This impressive debut novel is the first book I’ve read in a long time that made me feel a perfect balance of tension between wanting to keep reading and wanting to write because I’m so inspired by what I’m reading. When I read something this good, feeling exactly what the writer wants me to feel, it reminds me that I could inspire the same feelings in readers.
In September 2001 I was sixteen years old and living in northern France. I was a high school exchange student, living in a family that wasn’t working out as well as I’d imagined they would. On September 11, my older host siblings told me there was something I needed to see on TV, and I watched the Twin Towers collapse live.
As 2013 comes rolling in, here's a quick look back at my favorite books of 2012.
One of the best pieces of writing advice I've received didn't come from a writer. It was probably from a teacher, considering that she was talking to a group of students about taking our first trip to Europe. She told us to always look up.
It made sense as she explained it: most Americans are so focused on seeing specific things (the Mona Lisa, Notre Dame, etc.) that they forget to look up. They keep their noses in their guidebooks and their feet focused on the fastest route to their next destination. And by doing so, they don't noticed the amazing ceilings in the Louvre, or the precision with which Gothic arches fit together to become a cathedral's bones. And yet these things defined the places I was going to see even more than did the objects that drew the crowds.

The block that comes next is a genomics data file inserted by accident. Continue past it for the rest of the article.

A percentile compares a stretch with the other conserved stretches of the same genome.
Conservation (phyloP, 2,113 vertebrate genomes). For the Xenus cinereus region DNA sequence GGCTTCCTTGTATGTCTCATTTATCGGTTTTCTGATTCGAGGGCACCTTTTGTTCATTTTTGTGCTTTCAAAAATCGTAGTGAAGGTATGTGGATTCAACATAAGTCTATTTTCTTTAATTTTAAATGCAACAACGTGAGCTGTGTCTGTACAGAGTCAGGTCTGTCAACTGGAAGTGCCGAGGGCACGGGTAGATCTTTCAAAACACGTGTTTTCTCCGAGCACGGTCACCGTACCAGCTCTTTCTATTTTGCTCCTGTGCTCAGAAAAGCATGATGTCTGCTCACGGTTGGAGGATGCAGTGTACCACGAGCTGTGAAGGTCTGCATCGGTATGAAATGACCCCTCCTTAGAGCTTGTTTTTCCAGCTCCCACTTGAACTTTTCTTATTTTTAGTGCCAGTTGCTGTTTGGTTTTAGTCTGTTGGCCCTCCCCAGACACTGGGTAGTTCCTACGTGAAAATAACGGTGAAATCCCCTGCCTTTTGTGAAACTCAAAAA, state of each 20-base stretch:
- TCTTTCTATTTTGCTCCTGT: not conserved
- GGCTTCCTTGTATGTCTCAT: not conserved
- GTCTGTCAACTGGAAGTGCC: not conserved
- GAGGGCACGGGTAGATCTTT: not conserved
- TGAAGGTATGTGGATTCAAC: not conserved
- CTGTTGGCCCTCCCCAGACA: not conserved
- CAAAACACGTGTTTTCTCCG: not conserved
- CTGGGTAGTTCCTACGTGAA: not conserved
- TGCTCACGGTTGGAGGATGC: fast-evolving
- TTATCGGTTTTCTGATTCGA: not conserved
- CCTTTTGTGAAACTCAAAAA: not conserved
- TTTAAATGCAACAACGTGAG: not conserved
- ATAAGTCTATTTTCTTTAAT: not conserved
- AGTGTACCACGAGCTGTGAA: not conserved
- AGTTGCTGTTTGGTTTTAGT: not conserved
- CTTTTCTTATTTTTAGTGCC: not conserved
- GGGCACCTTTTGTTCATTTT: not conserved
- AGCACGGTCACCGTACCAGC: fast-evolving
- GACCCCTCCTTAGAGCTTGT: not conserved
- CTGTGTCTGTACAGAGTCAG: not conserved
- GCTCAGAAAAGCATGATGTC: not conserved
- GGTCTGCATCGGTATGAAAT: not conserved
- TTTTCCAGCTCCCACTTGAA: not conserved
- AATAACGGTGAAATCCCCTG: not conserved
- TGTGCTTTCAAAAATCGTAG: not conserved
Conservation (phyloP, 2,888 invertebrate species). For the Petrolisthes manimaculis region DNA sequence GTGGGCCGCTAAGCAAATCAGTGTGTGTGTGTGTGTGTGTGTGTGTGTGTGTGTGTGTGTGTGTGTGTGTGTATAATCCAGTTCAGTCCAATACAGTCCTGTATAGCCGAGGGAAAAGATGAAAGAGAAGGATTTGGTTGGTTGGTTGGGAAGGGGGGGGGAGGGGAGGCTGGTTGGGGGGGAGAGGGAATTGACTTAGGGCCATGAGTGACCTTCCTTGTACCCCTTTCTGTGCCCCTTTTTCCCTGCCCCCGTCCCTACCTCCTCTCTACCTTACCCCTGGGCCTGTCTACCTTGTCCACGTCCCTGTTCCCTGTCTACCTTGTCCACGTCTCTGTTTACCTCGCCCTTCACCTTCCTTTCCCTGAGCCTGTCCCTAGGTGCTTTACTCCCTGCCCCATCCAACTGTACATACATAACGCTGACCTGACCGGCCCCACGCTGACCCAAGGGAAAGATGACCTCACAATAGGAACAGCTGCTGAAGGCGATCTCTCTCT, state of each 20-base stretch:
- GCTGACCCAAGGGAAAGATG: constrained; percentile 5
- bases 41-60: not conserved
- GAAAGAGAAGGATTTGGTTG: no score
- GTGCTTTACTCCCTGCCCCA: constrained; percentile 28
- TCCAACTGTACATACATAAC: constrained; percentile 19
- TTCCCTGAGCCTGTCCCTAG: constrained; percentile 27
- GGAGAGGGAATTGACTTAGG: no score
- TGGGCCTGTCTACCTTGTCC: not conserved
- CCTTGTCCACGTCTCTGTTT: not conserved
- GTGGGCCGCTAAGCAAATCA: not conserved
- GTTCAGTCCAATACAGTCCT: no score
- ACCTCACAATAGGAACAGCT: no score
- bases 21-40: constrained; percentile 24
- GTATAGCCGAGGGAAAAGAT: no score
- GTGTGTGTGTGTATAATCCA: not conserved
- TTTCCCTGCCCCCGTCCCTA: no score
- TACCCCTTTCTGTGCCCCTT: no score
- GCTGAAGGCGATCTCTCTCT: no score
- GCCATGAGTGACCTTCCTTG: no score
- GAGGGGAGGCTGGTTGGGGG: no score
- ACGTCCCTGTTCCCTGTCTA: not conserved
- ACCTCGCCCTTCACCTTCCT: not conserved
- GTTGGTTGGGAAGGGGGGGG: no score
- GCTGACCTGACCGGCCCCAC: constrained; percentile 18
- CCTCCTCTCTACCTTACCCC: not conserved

Whenever I talk to people about e-publishing, the first thing I say is, “It's easy!” And it is, in a way. I can't think of many ways to make the actual act of e-publishing easier: all you have to do is fill out a webform or two. The hardest part is troubleshooting file upload issues.
But that's not actually what we talk about when we talk about e-publishing, as I was reminded recently by two excellent blogs; Iain Broome's Write for Your Life and Chuck Wendig's post, "The Precarious Portentious Perils of Self-Publishing." They're both absolutely right: e-publishing isn't “easy,” and just like traditional publishing, it must be done right in order to succeed. I even say it myself, over and over in my tweets and my e-publishing e-book: being a successful e-publisher necessitating making a lifestyle change for me. Easy? Yeah, right.